Using insect protein in processed foods could alter consumer's meat-eating habits, according to a study conducted at Institute for Environmental Studies, VU University, Amsterdam.
Last year, UK's Food Safety Agency had indicated that insect protein - either purified or partially purified - could become a commercially viable solution if a sustainable source could be found, reported foodnavigator.com.
According to estimates, about 2.5 billion people across the world have diets that include insects.
The study, titled 'Can we cut out the meat of the dish? Constructing consumer-oriented pathways towards meat substitution', also focused on combining lentils with meat in food pyramid tables, along with insect proteins.
The report, published in Appetite journal, proposes four policy-relevant pathways for a change towards a plant-based diet.
The first is increasing change towards more health-conscious vegetarian meals, such as choosing fish, eggs and cheese, as an intermediate shift from regular meat eating.
The second is combining unfamiliar with existing foods, and the idea of consuming insects do not bother such consumers since insects disappear as an ingredient in the processed food, the researchers said.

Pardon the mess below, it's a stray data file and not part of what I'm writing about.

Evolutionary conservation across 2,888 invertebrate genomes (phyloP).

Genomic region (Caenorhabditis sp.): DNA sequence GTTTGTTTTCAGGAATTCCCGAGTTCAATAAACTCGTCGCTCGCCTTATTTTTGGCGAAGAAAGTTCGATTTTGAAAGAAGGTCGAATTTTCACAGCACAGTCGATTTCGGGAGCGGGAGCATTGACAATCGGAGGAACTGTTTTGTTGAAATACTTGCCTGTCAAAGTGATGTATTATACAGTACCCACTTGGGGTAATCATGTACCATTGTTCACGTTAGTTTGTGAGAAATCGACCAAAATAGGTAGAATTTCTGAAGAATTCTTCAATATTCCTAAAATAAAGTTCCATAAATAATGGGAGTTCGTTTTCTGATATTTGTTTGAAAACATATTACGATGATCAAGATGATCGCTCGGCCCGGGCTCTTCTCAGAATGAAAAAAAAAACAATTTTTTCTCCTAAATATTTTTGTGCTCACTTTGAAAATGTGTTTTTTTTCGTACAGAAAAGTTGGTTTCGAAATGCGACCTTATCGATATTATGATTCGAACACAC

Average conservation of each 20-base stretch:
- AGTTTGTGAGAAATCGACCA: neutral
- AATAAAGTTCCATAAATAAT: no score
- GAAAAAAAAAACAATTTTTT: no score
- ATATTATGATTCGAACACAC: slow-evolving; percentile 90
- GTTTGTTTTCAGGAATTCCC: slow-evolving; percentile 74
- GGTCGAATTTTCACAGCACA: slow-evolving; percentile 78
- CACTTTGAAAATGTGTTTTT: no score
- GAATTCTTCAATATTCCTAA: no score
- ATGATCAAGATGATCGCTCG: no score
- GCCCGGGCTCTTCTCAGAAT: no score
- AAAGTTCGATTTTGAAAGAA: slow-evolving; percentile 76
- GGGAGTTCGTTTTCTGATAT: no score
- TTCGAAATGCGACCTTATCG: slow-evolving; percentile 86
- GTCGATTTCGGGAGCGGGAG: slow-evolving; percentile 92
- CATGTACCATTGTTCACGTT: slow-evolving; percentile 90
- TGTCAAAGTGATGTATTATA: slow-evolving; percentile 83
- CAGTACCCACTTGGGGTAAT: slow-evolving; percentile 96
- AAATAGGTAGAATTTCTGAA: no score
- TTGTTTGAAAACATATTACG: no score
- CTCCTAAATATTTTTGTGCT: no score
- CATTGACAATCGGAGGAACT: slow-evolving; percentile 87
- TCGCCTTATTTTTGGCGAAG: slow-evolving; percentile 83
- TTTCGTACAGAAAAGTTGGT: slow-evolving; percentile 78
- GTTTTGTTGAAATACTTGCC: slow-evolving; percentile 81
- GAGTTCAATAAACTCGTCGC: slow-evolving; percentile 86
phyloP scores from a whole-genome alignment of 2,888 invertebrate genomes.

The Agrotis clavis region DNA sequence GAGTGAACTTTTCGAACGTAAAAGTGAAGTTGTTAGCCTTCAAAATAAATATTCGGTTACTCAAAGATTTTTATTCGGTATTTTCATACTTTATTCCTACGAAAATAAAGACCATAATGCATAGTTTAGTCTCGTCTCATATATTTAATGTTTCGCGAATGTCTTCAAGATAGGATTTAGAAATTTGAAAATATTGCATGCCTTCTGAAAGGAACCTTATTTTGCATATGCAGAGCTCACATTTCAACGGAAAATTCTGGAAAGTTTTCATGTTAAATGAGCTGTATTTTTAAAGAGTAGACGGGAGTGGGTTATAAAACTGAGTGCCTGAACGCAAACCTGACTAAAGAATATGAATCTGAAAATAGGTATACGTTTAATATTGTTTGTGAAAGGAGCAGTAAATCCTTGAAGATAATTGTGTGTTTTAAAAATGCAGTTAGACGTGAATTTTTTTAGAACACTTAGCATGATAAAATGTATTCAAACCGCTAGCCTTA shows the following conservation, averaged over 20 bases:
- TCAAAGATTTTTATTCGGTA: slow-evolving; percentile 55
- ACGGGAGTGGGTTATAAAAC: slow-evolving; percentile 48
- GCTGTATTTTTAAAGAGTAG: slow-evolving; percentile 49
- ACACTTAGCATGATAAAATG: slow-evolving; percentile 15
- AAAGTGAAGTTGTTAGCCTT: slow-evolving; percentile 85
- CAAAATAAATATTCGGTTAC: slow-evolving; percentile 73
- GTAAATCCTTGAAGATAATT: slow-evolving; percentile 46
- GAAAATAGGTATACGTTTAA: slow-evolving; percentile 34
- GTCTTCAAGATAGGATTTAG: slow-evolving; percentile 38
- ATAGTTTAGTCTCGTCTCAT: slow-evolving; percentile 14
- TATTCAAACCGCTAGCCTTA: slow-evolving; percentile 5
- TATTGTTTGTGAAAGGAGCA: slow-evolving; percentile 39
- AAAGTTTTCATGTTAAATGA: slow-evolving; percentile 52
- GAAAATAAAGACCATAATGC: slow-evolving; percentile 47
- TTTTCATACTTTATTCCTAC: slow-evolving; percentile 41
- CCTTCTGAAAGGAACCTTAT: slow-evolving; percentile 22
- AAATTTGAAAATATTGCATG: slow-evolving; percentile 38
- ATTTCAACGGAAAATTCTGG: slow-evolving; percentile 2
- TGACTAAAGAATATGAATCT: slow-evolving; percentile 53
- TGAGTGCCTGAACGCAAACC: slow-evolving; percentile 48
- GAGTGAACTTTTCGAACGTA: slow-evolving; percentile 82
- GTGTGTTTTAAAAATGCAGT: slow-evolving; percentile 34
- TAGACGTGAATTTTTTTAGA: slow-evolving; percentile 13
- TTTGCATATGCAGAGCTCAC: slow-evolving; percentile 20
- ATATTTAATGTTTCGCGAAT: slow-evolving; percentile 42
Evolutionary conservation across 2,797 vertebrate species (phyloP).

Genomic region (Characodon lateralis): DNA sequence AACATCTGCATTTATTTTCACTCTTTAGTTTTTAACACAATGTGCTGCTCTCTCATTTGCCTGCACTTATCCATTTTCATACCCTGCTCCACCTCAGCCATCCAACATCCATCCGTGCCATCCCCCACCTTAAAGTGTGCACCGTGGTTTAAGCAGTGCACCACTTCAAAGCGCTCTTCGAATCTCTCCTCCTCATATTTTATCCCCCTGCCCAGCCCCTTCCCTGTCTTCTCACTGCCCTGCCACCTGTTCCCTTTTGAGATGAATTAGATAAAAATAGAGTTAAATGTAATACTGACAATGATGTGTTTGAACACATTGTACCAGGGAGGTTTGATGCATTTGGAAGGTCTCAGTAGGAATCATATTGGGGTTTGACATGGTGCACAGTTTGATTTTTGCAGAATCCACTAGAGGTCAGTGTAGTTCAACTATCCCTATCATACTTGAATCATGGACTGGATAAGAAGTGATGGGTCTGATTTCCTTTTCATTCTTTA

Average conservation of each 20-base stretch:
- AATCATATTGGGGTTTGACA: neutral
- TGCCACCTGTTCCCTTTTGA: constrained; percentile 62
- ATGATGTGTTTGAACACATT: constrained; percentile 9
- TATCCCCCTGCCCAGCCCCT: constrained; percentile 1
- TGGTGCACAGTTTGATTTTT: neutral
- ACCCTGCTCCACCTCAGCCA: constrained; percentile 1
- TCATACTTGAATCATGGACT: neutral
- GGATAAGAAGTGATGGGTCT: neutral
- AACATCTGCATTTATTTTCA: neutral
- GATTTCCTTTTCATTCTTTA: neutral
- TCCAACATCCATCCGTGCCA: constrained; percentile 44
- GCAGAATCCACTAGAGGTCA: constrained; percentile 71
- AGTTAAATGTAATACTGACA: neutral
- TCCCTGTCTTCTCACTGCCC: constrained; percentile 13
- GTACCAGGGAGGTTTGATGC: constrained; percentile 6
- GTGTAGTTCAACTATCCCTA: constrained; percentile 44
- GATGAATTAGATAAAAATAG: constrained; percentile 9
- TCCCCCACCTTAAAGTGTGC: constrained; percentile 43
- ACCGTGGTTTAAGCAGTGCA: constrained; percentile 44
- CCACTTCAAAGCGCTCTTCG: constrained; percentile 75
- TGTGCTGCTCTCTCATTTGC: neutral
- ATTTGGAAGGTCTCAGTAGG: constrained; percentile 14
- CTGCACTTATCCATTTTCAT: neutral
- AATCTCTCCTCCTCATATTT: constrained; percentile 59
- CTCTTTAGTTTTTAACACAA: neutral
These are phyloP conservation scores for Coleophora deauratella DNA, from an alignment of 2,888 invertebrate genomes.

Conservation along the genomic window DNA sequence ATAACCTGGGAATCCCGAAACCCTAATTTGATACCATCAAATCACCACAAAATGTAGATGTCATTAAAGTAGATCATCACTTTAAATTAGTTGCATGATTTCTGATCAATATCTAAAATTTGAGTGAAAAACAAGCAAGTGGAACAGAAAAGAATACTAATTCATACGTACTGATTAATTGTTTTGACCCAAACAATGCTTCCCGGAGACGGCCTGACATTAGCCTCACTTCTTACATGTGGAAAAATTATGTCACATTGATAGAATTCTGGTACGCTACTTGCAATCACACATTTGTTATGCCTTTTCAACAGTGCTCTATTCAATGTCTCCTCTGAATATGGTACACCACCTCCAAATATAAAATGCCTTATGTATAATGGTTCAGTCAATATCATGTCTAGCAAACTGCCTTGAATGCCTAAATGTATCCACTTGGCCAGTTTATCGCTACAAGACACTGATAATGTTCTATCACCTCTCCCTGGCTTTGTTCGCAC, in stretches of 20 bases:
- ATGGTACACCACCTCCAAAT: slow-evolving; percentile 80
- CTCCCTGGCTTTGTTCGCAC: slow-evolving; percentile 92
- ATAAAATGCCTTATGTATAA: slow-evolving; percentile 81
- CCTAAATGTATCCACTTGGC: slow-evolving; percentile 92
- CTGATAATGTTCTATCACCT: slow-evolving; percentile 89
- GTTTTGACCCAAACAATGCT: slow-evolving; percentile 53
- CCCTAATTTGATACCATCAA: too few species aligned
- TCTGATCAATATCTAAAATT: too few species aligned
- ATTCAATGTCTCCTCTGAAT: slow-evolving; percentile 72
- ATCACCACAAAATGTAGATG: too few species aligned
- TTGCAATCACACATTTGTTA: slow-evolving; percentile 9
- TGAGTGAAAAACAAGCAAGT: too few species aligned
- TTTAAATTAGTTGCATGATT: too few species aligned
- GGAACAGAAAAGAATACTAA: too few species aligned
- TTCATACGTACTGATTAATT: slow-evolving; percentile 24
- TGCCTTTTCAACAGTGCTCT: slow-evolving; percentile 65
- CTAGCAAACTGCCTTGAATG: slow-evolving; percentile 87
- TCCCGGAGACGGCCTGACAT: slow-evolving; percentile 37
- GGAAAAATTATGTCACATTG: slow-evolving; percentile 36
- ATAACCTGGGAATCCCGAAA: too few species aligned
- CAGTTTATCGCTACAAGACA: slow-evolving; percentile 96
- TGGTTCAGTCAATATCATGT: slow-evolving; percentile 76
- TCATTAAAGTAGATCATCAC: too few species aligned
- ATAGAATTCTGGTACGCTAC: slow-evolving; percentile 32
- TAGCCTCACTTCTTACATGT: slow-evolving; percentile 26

The third is decreasing portion size of meat, while the fourth is a practice-oriented change towards vegetarian meals.
The study observed consumer meat consumption along with attitudes towards various substitution options.
The report states that consumer's involvement level in food may be separated into taste-oriented and reflection-oriented motivational goals.
Taste orientation includes the cultivation of an adventurous taste where consumers might get attracted to plant-based meals and insects, while reflection-oriented consumers look at the wider implications of food choices such as health, naturalness, weight control and ethical considerations.
According to the researchers, further research is expected to address how these four pathways can be supported by policymakers in industry and government to boost changes in a sustainable direction.